• reduce regulatory requirements and administrative burdens for applicants and housing providers.

One of the ways the Ministry of Seniors and Housing is ensuring best value for money as they increase programming for seniors in the province is through a process called social procurement to achieve additional social and economic goals.

“Alberta Social Housing incorporates social procurement in our RFP process, awarding up to five per cent in additional points for those who utilized not-for-profit organizations and can provide consistent opportunities for people with employment barriers,” explains Topal.


Annually, the Government of Alberta spends billions purchasing goods and services. Currently, the procurement system is set up to achieve the best price. Implementing social procurement often involves looking at how the provincial government spends, rather than spending more.

Through changes in procurement criteria, the Government of Alberta can use existing budgets and spending to get added value in the form of:

  • Supporting the business community in economic recovery and job creation;

  • Employment and skills training for diverse Albertans who are unemployed or low income;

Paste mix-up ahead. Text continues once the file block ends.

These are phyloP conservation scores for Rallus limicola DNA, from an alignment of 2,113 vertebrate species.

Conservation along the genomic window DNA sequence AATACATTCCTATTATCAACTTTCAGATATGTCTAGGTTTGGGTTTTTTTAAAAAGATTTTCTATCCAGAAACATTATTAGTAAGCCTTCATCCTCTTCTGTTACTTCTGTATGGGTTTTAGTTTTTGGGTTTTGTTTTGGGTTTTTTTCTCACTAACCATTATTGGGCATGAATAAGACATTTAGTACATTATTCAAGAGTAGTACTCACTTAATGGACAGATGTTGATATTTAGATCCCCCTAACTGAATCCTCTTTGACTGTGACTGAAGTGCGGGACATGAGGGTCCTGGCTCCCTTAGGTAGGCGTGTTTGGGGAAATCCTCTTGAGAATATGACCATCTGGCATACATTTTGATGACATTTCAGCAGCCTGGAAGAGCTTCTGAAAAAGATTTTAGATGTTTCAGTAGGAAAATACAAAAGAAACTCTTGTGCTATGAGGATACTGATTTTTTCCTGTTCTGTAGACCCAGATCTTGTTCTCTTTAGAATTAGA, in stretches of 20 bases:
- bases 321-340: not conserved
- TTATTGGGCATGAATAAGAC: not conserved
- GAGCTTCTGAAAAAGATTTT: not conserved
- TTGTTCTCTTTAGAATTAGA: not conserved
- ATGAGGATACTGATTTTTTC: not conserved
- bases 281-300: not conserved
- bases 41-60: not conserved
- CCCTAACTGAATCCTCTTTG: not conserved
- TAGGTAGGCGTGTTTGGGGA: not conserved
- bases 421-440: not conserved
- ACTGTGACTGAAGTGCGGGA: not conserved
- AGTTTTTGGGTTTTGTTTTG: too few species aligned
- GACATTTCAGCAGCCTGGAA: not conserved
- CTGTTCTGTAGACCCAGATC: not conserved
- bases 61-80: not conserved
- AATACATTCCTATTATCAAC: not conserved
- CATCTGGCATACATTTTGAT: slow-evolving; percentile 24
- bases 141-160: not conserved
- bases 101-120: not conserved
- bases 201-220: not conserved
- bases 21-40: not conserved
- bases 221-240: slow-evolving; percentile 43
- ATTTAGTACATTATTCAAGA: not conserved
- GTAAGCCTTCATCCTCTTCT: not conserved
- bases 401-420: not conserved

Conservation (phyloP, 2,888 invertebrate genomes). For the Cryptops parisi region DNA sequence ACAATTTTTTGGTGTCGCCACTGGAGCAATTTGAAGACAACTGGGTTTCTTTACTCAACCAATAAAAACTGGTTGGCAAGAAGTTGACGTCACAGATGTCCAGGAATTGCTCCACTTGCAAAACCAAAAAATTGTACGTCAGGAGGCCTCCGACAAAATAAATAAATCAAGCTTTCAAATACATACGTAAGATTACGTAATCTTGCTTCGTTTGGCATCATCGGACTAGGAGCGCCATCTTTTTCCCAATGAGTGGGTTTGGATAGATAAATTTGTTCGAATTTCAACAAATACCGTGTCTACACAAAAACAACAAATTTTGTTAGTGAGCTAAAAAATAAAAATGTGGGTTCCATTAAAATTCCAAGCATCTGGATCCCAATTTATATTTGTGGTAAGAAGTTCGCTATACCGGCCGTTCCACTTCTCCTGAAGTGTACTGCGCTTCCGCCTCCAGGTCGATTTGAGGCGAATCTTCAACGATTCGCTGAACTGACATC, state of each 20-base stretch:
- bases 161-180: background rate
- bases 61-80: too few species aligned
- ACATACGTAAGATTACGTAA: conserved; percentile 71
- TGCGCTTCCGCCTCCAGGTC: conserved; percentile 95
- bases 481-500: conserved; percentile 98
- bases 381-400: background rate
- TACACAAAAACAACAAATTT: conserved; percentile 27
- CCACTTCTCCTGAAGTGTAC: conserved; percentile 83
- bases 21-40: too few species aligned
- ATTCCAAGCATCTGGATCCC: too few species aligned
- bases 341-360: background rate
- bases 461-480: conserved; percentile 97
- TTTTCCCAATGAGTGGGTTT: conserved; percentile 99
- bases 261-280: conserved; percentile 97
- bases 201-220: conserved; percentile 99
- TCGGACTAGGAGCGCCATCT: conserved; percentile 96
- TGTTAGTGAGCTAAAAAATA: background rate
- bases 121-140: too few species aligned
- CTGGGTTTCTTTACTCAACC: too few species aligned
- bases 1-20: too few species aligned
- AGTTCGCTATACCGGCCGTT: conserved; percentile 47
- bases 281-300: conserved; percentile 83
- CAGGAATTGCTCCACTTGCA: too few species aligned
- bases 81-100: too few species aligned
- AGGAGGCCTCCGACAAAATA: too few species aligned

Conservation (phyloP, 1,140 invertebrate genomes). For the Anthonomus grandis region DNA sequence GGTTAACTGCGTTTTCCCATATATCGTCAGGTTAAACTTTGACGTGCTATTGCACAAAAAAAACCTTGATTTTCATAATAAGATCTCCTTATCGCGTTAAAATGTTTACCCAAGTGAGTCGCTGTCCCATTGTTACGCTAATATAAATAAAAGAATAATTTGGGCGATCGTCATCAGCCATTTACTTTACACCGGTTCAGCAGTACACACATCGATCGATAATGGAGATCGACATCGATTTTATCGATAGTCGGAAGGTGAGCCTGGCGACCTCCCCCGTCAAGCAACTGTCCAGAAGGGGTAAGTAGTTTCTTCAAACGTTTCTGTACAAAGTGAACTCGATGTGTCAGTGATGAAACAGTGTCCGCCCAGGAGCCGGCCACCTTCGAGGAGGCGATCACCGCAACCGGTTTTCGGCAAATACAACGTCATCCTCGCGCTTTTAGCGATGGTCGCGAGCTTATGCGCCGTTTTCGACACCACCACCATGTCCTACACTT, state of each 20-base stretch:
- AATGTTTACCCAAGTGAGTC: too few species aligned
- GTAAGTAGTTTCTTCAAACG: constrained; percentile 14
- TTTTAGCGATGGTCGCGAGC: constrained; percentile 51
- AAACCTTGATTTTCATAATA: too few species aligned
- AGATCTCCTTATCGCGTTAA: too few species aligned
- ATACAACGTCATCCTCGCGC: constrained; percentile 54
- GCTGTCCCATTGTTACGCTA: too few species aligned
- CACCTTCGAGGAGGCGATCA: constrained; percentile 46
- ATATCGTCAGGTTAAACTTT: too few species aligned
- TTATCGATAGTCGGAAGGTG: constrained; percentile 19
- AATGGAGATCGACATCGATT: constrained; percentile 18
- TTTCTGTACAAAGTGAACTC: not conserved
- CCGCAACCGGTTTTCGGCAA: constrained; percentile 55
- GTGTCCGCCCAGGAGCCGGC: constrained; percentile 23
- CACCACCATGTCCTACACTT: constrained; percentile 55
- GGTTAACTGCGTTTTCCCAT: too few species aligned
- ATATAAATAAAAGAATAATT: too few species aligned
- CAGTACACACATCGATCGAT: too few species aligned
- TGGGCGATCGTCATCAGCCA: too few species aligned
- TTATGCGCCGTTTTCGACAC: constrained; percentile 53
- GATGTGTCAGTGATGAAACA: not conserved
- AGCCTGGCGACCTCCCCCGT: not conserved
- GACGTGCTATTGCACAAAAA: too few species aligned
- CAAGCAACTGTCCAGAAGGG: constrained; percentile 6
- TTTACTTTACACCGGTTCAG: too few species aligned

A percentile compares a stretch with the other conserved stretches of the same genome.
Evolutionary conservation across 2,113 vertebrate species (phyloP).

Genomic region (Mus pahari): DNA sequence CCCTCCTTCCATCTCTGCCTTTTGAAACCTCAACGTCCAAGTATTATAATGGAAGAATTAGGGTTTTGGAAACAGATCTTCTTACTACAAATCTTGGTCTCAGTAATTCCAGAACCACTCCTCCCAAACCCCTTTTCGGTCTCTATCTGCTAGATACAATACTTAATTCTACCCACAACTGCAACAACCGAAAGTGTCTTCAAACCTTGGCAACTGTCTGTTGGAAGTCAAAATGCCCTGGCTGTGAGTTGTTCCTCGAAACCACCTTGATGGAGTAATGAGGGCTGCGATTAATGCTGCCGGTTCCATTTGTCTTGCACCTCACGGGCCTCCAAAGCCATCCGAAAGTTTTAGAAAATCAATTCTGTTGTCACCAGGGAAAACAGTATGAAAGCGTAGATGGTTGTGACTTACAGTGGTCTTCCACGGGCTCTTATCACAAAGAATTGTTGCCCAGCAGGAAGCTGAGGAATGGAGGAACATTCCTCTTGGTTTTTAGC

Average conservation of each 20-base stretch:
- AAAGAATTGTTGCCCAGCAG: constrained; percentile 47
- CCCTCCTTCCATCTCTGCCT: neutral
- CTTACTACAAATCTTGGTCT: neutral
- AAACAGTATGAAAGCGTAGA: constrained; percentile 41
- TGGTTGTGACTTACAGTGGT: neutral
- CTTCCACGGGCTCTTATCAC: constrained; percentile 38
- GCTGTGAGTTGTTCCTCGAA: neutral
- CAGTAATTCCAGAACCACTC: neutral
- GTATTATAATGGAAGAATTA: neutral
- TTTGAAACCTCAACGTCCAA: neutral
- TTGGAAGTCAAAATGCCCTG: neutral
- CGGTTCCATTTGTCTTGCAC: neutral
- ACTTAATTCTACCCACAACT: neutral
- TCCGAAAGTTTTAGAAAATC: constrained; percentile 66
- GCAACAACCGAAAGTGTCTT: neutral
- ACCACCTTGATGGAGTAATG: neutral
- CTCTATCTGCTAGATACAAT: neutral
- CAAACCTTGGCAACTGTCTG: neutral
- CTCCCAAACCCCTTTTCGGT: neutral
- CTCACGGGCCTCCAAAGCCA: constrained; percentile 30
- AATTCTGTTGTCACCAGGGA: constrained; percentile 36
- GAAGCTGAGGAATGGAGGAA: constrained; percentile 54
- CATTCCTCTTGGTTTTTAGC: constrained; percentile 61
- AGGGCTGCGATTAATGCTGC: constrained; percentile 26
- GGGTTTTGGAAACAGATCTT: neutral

• Developing the capacity of social enterprises across the province;

  • Increasing access to jobs for Albertans struggling to find work from historically low-income and disadvantaged groups;

  • Targeted regional and local economic development;

  • Increased supply chain diversification, including social enterprise and businesses owned by diverse and underrepresented people; and

  • Other benefits including Community Benefits Agreements (CBAs) through construction and infrastructure projects.

“We will continue to utilize social procurement through the pandemic and have been flexible in ways by which social procurement can be incorporated by the industry,” says Topal.